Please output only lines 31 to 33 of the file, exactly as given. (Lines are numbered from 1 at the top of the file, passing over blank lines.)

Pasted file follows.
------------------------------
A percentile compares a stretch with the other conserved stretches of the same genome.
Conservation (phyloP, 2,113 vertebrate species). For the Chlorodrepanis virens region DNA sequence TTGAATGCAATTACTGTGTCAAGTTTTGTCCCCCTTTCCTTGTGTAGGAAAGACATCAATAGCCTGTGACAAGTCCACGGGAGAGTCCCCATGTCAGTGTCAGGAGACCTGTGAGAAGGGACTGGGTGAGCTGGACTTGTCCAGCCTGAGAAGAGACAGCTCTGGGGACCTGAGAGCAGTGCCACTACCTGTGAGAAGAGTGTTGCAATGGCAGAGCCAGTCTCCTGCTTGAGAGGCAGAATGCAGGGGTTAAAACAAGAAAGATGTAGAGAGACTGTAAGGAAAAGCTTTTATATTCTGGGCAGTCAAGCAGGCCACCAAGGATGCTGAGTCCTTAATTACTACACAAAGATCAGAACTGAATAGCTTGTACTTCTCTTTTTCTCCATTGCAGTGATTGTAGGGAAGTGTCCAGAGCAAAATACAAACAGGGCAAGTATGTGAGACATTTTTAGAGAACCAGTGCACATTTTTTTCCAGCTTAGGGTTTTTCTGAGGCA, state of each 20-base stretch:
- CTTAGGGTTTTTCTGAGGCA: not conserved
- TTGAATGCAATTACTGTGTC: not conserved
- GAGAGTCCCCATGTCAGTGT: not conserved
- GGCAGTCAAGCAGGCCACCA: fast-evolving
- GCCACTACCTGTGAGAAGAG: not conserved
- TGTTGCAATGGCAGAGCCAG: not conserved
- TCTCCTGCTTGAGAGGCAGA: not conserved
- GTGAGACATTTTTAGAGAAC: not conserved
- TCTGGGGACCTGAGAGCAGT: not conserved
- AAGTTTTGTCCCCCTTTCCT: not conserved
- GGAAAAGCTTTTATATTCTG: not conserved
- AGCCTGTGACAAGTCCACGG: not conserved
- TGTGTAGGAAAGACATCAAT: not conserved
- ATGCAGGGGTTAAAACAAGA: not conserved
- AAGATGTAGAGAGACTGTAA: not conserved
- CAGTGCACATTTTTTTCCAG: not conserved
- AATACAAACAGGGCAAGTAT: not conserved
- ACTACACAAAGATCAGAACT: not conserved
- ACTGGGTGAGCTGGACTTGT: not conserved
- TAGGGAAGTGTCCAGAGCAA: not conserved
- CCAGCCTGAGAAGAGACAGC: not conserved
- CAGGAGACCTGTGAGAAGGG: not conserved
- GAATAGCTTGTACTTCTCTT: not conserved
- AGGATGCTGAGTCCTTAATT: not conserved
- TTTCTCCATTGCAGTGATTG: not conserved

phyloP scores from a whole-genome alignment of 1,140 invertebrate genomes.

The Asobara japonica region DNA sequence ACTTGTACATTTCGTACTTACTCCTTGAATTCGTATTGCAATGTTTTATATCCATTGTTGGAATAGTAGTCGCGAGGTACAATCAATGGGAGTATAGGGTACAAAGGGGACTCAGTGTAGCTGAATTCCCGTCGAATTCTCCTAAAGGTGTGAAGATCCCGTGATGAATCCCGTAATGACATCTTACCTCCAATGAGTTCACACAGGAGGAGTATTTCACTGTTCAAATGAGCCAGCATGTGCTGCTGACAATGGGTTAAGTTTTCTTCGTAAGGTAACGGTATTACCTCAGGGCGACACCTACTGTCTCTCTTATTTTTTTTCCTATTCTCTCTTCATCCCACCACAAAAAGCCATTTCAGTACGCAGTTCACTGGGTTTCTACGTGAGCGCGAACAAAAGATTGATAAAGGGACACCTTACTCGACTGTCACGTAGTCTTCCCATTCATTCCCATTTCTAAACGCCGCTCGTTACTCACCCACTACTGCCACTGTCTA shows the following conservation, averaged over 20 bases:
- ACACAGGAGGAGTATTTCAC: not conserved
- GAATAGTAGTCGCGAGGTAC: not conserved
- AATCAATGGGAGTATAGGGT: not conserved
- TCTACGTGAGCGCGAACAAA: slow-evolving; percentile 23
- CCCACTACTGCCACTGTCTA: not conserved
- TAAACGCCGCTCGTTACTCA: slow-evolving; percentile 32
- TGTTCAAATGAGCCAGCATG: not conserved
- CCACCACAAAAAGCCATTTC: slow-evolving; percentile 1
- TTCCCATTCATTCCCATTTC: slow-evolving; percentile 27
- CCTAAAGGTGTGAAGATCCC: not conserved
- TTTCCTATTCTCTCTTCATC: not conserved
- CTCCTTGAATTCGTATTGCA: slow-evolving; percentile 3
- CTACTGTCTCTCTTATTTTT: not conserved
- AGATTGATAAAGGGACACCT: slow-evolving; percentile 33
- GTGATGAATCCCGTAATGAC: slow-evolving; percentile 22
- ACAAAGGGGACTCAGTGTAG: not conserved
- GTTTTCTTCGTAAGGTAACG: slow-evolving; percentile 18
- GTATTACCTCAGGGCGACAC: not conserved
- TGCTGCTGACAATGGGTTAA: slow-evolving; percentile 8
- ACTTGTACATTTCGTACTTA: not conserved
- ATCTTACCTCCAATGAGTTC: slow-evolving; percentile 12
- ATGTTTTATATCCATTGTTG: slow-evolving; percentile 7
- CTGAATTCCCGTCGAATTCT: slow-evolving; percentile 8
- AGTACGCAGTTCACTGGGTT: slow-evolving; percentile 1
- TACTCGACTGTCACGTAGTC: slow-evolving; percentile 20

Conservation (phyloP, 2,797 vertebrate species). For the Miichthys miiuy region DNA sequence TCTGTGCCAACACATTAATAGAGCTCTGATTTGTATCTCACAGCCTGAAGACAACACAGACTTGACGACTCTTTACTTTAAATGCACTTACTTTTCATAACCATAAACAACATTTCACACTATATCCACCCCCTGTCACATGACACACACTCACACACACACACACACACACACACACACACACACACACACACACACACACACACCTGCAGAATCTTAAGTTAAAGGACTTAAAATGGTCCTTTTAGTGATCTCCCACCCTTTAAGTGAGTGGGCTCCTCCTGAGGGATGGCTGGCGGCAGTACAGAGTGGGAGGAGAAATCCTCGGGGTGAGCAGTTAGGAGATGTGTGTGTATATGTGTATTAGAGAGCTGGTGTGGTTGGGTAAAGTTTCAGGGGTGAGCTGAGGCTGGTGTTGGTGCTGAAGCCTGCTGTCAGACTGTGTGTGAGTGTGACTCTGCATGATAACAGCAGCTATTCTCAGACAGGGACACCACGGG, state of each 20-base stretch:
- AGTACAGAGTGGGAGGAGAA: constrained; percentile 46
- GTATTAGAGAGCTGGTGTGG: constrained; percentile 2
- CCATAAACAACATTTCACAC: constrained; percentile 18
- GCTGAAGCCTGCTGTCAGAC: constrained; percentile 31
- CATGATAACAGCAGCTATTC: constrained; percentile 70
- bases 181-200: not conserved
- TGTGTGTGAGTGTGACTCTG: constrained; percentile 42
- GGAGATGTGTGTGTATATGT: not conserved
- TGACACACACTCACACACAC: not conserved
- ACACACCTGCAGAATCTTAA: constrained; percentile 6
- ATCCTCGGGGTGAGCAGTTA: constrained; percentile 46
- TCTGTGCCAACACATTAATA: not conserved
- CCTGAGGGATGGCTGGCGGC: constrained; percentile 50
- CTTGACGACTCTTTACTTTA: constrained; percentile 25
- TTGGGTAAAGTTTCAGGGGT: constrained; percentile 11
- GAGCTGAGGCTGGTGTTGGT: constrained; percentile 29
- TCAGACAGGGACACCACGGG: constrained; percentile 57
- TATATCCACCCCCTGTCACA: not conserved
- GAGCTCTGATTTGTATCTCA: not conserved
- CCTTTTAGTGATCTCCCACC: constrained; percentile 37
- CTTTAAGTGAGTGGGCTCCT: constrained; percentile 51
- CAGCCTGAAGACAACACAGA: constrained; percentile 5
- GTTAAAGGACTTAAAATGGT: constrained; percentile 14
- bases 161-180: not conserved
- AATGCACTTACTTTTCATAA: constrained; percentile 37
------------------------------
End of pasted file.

- GAATAGTAGTCGCGAGGTAC: not conserved
- AATCAATGGGAGTATAGGGT: not conserved
- TCTACGTGAGCGCGAACAAA: slow-evolving; percentile 23